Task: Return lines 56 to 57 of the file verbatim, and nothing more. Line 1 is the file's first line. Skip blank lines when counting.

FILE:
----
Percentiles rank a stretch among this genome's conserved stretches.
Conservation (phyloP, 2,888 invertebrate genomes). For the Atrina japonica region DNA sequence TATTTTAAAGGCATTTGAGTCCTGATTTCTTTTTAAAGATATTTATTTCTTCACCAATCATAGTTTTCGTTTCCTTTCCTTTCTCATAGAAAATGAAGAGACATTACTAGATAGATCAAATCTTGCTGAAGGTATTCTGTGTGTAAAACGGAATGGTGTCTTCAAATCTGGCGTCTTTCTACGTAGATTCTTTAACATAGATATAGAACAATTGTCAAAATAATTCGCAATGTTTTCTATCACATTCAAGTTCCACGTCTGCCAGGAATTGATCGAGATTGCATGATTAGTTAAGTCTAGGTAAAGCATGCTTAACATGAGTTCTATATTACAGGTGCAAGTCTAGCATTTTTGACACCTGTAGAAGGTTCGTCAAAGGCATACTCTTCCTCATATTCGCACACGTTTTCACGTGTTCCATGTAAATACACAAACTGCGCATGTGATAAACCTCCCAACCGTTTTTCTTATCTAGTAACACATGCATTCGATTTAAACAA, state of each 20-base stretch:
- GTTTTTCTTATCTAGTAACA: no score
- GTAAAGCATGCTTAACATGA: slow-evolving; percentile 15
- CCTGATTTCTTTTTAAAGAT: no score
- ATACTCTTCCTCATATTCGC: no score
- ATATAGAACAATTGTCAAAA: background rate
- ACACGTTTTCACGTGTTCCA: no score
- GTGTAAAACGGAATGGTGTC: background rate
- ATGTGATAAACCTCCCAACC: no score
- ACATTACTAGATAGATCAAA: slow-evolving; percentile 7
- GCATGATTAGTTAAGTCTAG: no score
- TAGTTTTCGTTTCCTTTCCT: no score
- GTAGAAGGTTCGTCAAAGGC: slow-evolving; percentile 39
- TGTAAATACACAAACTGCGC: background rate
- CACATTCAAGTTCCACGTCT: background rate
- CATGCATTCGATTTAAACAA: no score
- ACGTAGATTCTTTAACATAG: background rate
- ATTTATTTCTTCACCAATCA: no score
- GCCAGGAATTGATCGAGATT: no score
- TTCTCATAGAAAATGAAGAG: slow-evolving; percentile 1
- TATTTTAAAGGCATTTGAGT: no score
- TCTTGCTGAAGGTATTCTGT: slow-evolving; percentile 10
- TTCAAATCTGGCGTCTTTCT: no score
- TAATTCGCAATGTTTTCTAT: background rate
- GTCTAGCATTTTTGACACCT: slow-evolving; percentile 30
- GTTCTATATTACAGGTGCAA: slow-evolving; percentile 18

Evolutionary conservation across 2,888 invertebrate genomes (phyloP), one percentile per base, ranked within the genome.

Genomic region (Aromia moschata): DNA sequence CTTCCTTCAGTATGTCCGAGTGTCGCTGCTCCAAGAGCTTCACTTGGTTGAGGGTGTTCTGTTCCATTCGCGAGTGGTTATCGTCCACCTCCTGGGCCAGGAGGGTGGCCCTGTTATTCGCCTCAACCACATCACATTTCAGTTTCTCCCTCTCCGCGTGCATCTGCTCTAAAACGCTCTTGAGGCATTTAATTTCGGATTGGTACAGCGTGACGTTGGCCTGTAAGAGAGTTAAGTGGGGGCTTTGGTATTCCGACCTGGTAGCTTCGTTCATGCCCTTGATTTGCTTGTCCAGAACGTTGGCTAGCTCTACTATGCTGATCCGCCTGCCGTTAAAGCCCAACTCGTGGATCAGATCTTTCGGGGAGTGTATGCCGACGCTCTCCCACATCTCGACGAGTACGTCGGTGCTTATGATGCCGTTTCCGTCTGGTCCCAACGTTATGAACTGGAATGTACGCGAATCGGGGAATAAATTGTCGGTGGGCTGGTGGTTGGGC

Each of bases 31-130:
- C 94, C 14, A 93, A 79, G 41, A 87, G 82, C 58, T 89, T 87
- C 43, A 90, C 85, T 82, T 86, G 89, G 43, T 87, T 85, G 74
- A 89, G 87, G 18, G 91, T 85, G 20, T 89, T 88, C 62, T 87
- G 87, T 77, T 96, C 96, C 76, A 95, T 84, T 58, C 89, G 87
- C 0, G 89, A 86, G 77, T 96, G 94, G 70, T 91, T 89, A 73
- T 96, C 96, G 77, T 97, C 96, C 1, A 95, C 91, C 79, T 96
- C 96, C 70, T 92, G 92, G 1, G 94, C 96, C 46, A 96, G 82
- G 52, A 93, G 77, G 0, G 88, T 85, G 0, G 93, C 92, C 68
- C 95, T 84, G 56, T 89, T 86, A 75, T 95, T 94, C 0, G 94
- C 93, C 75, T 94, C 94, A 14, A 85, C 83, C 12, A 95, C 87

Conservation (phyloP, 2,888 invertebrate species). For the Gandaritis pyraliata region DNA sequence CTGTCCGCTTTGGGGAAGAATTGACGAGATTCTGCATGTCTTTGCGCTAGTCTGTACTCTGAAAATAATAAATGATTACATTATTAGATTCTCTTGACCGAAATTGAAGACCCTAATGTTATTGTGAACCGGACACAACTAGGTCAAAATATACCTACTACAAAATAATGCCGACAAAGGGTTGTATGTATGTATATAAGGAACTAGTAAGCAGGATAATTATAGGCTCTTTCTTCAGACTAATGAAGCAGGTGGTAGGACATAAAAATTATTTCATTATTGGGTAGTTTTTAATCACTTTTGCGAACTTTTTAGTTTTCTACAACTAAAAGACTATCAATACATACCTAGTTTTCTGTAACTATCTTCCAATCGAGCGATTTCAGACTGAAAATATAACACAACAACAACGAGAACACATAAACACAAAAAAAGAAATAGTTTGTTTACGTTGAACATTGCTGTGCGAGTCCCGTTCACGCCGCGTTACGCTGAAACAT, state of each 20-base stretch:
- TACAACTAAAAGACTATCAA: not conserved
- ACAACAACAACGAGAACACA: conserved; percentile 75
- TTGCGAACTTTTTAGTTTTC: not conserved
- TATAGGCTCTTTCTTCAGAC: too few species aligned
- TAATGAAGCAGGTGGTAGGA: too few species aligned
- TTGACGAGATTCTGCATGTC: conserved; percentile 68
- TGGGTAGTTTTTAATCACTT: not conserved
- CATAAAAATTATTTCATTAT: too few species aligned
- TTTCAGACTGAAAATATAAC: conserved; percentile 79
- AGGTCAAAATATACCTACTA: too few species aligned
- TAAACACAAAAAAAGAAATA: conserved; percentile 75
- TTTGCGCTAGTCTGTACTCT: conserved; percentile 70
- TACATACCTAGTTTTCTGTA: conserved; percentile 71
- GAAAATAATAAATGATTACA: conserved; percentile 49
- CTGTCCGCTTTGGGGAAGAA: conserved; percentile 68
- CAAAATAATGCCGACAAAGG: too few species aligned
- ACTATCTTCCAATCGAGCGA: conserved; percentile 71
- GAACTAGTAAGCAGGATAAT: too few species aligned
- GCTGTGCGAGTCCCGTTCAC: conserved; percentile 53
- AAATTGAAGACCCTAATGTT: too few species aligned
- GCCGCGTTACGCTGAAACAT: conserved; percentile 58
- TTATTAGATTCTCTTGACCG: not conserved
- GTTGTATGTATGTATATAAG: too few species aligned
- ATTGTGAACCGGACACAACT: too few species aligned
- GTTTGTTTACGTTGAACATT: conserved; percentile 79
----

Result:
- CTGTCCGCTTTGGGGAAGAA: conserved; percentile 68
- CAAAATAATGCCGACAAAGG: too few species aligned